ECOLOGICAL aspirations can be extremely challenging for dairy farmers but increasing the songbird population alongside profitable farming is achievable, according to the Game & Wildlife Conservation Trust (GWCT) Wales.
Hosting a seminar on soils and biodiversity at Ty Newydd farm near Trefnant, St Asaph, on May 9th, Antony Griffith has always been passionate about creating wildlife habitats alongside his dairy operation, believing that both can work well together with a little more thought.
“Simplicity is key if we want greater participation by Welsh farmers in future schemes, but it needs to be much less daunting than what the Welsh agri-environment scheme has offered,” said Ant, pushing the need for future schemes to be fully inclusive, well supported and adaptive to get the best out of each farm.
Alastair Leake, who heads up the 800-acre GWCT Allerton Project demonstration farm in Loddington, Leicestershire, insists that farmers can deliver solutions in addressing biodiversity declines by allowing them to decide what they would like to see on their own farms.
“A very different approach from the past, but it really should be left to each farm to say what they would like to see and what makes the best sense on their holding.
“Over the past 26 years, we have learned a great deal about habitats, winter feeding and predator control. We have demonstrated that by using this approach we can maintain farm profitability and double the songbird population too, which adds weight to the debate that farming, and conservation can go hand-in-hand if done correctly.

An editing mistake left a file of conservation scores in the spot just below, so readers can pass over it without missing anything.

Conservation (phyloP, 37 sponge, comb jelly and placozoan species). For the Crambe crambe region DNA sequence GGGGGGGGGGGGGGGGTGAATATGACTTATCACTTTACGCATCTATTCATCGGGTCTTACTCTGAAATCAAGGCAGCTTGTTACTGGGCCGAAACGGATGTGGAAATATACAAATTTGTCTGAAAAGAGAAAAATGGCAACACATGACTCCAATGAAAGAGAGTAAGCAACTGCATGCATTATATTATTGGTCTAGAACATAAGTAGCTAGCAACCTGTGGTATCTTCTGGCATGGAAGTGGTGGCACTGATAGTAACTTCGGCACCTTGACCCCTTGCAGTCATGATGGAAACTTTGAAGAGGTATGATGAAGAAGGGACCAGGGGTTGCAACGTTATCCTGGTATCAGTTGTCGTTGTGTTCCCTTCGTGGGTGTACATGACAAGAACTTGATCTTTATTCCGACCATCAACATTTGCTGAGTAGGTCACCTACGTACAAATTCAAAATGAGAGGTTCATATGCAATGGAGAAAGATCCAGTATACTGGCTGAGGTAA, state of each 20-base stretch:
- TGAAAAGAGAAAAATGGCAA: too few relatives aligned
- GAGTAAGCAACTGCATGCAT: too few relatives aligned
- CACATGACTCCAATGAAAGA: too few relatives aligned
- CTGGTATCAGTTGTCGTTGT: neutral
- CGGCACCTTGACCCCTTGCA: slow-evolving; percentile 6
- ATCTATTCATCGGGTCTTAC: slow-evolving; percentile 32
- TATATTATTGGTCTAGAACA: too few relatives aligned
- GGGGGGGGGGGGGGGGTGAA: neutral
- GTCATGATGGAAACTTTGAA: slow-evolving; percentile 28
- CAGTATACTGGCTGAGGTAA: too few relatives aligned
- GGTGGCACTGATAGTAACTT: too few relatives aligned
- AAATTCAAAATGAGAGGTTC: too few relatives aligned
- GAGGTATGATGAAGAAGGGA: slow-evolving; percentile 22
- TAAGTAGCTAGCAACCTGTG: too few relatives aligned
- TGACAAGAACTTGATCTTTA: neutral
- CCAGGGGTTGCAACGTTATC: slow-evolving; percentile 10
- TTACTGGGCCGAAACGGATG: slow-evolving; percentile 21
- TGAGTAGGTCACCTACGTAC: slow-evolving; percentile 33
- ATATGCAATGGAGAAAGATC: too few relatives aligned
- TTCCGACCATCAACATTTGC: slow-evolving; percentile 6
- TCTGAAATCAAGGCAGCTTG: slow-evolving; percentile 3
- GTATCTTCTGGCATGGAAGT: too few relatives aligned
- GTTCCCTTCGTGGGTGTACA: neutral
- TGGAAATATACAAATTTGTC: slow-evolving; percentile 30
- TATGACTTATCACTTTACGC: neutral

“We have helped develop the ideal wild bird seed mix which can be used to manage the less productive parts of farms which is hugely beneficial for farmland birds but needs managing professionally.”
GWCT head of lowland gamebird research Rufus Sage spoke about the tremendous value of cover crops in grass dominated landscapes, especially mixes containing kale and quinoa to help birds through the winter months.
Research has shown that providing over winter habitats leads to more breeding birds and each farm needs to decide where best to deploy these winter crops.
Scottish lowland research ecologist Dave Parish concluded the talk by stressing the need for supplementary feeding through the hungry gap that works very well without making it complicated.
Notes to editors
The Game & Wildlife Conservation Trust – providing research-led conservation for a thriving countryside. The GWCT is an independent wildlife conservation charity which has carried out scientific research into Britain’s game and wildlife since the 1930s. We advise farmers and landowners on improving wildlife habitats. We employ 22 post-doctoral scientists and 50 other research staff with expertise in areas such as birds, insects, mammals, farming, fish and statistics. We undertake our own research as well as projects funded by contract and grant-aid from Government and private bodies. The Trust is also responsible for a number of Government Biodiversity Action Plan species and is lead partner for grey partridge and joint lead partner for brown hare and black grouse.
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